Calm before Stamps, Esks storm
By WES GILBERTSON, QMI Agency
|Edmonton Eskimos cheer team members Taylor and Devyn have a little fun as they pull on a Calgary Stampeders t-shirt, at Commonwealth Stadium, November 12, 2011. TOM BRAID/QMI AGENCY
CALGARY - When the Calgary Stampeders loaded up their gear for Saturday’s bus-ride north on the QEII Highway, they likely left the bulletin board back home.
The Edmonton Eskimos aren’t providing any material.
“We don’t like them and they don’t like us. That’s not a secret, so let’s not kid ourselves,” Stamps defensive tackle DeVone Claybrooks said. “But they’re a good football team. They play well. They’re playing great defence. They’ve got a good offence. They’ve got great weapons. And vice versa. We’re kind of like mirror images of each other.
“We’re both good football teams. That’s a true statement. But it’s going to be a battle tomorrow and there’s not going to be any friendly handshakes and smiles in the beginning.”
Sunday’s West Division semifinal at Commonwealth Stadium (2:30 p.m., TSN, QR77) marks the latest instalment of the CFL’s Battle of Alberta.
What it hasn’t been is a war of words.
Eskimos head coach Kavis Reed has been almost over-the-top in his praise for the Stamps this week, putting in an early claim on the ‘underdog’ label and providing the impression the Green & Gold are happy with what they’ve accomplished just by earning the opportunity to host a home playoff game for the first time since 2004.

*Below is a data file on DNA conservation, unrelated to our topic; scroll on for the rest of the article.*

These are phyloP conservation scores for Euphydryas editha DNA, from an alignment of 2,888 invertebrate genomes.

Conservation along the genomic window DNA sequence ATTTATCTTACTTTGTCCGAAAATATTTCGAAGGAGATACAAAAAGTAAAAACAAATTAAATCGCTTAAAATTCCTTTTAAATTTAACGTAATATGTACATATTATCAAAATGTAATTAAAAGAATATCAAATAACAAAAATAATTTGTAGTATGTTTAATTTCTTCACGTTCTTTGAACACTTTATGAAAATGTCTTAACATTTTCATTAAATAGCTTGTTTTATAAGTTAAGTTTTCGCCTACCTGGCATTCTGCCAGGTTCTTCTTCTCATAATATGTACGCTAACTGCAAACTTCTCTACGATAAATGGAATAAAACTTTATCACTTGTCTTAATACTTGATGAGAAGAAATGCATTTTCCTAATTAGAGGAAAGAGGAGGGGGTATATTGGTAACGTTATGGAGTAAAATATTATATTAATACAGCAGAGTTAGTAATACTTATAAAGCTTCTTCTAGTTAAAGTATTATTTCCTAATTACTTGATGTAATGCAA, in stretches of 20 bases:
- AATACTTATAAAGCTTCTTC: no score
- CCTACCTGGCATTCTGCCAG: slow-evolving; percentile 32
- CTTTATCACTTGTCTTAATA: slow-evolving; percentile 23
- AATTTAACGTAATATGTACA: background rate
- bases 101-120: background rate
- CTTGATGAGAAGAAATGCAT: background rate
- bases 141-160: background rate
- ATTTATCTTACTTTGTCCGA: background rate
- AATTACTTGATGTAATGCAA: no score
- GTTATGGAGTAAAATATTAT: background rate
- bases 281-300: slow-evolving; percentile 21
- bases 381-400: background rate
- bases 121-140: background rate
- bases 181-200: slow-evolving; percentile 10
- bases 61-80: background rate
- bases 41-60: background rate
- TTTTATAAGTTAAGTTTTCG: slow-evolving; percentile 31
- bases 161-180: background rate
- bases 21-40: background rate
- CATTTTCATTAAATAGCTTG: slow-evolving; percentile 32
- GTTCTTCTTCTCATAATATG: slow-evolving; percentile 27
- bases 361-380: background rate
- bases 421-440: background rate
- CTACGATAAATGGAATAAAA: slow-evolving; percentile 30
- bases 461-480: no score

During Saturday’s pre-game press conference, the Eskimos’ first-year sideline boss served up a few more compliments. No surprise, really, from a guy who has repeatedly called the Stamps a “very, very good football team.”
A few hours later, Stamps head coach John Hufnagel shrugged off a suggestion his squad could actually be an underdog in the semifinal round.
So there you go, Kavis. If you want the underdog label, it’s all yours, even if the Western Canada Lottery Corporation line indicates the Eskimos are 1.5-point favourites for Sunday’s showdown.
“When you’re a rookie coach and you’ve got a young team with zero playoff experience, you’ve got to have some motivation or give them something to cling to,” Claybrooks said. “Different people find different things to try to motivate them. Theirs is ‘Oh, we’re the underdogs. They’re the hottest team in the league. Blah, blah, blah. Et cetera, et cetera.’
“At the end of the day, between those white lines, none of it matters. What Vegas thinks? What you guys think? Doesn’t matter.”
There’s something that both sides can agree on.
You’ll likely find the odds for Sunday’s West Division semifinal posted on the same bulletin board as all that trash-talk. In other words, if you’re looking for conflict, wait until kickoff.
“The whole underdog angle is overplayed. It’s overused. It’s so cliched,” Stamps running back Jon Cornish said.
“One team is going home and the other is moving on, so you talk with your pads,” agreed Eskimos linebacker Rod Davis. “Once the ball is snapped, the talk goes out the door. The underdog? The overdog? It doesn’t matter. Just line up and play ball.”